• One Health
  • Pain Management
  • Oncology
  • Anesthesia
  • Geriatric & Palliative Medicine
  • Ophthalmology
  • Anatomic Pathology
  • Poultry Medicine
  • Infectious Diseases
  • Dermatology
  • Theriogenology
  • Nutrition
  • Animal Welfare
  • Radiology
  • Internal Medicine
  • Small Ruminant
  • Cardiology
  • Dentistry
  • Feline Medicine
  • Soft Tissue Surgery
  • Urology/Nephrology
  • Avian & Exotic
  • Preventive Medicine
  • Anesthesiology & Pain Management
  • Integrative & Holistic Medicine
  • Food Animals
  • Behavior
  • Zoo Medicine
  • Toxicology
  • Orthopedics
  • Emergency & Critical Care
  • Equine Medicine
  • Pharmacology
  • Pediatrics
  • Respiratory Medicine
  • Shelter Medicine
  • Parasitology
  • Clinical Pathology
  • Virtual Care
  • Rehabilitation
  • Epidemiology
  • Fish Medicine
  • Diabetes
  • Livestock
  • Endocrinology

From periphery to perception: the pathway to pain

Publication
Article
VettedVetted August 2020
Volume 115
Issue 8

In explaining how a noxious stimulus in the periphery becomes an electrical impulse in the cerebral cortex, veterinary anesthesiologist Dr. Mike Barletta ultimately makes a case for multimodal pain management.

lpictures / stock.adobe.com

“Pain comes from the Latin word poena, meaning penalty or fine,” began Mike Barletta, DVM, MS, PhD, DACVAA, during a recent Fetch dvm360 conference session. “It’s like you did something to your body, and now you’re going to pay the consequences.”

Pain is, of course, much more nuanced than its origin implies. According to Dr. Barletta, an associate professor of anesthesia at the University of Georgia College of Veterinary Medicine, pain can be either physiologic or pathologic:

Physiologic pain, or acute adaptive pain—the kind that prompts you to pull your hand away when you touch a hot stove, can prevent injury and even promote healing after injury.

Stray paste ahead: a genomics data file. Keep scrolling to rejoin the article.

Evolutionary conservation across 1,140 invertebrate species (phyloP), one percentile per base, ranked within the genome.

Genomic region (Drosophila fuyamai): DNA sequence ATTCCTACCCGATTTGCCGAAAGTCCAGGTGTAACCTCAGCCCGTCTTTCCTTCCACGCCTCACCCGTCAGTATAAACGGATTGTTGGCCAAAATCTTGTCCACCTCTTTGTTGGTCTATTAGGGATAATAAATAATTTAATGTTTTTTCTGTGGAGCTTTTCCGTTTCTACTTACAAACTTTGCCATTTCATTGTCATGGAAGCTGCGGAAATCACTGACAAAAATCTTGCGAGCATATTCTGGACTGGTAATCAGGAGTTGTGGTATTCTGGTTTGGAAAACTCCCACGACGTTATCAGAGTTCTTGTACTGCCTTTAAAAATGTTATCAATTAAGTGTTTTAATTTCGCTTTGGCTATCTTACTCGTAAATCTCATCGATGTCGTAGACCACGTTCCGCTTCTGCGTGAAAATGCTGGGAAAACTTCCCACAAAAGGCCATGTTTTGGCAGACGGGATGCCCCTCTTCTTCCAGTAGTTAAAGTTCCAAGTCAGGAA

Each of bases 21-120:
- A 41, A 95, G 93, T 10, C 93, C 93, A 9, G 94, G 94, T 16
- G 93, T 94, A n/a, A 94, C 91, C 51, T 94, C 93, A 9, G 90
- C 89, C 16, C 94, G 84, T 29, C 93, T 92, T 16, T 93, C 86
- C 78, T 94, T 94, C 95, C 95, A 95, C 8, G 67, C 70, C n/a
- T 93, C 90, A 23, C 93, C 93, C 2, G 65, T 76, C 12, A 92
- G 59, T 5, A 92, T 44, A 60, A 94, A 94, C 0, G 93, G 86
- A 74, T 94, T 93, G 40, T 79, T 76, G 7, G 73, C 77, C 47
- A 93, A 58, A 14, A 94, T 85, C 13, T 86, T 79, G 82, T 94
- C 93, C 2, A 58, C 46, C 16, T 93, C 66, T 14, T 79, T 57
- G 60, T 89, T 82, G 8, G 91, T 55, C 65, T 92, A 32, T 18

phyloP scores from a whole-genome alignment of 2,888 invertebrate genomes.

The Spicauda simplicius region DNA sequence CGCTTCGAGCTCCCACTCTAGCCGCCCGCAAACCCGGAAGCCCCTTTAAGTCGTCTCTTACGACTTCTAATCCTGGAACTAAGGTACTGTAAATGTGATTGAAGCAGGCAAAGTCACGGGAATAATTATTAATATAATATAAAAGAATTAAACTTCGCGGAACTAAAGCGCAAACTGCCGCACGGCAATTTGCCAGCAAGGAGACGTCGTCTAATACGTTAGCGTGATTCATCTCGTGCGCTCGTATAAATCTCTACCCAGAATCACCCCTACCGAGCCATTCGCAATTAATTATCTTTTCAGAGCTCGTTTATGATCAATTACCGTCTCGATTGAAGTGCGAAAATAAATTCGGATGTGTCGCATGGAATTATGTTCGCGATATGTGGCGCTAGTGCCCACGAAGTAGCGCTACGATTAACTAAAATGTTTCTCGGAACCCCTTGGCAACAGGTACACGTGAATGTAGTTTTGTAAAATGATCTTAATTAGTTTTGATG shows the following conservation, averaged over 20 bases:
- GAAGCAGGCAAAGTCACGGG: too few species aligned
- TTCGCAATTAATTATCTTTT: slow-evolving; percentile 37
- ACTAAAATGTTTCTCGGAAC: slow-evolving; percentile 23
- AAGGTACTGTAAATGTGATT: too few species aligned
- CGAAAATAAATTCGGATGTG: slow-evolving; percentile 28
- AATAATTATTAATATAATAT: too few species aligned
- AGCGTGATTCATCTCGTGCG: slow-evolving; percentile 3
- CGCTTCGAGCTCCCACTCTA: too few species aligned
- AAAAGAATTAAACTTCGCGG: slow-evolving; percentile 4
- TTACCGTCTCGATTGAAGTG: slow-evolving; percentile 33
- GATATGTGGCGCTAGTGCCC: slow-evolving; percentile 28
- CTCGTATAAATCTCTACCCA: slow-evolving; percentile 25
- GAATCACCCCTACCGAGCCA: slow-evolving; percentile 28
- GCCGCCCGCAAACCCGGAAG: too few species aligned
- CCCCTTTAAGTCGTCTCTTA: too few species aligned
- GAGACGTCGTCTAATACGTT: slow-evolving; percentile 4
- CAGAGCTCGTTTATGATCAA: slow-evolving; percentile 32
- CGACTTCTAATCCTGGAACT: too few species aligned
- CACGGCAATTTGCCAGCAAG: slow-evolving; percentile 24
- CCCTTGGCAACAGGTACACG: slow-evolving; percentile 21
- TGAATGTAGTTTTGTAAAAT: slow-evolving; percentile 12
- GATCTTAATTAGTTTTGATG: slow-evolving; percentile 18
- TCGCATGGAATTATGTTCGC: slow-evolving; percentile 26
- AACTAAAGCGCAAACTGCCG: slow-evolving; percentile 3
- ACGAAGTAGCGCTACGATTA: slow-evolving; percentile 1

Pathologic pain refers to chronic, maladaptive pain, which Dr. Barletta described as “an expression of the pathologic operation of the nervous system that can follow acute pain if not prevented or treated.”

Pain versus nociception

“Nociception is everything that happens beforea noxious stimulus reaches the cerebral cortex,” explained Dr. Barletta. “It includes the periphery, nerves, and spinal cord—everything up to the cortex. Once that stimulus is processed by the cortex and the organism becomes aware of it, we start calling it pain.” Transduction, transmission, modulation, and projection are thus part of nociception. Pain occurs at the point of perception.

For Dr. Barletta, treating pain starts with an understanding of its anatomy and physiology, beginning with the difference between nociception and pain (see Pain versus nociception), followed by the five steps in the pain pathway: transduction, transmission, modulation, projection, and perception. With this foundation, the drugs to use for each step and why become more clear.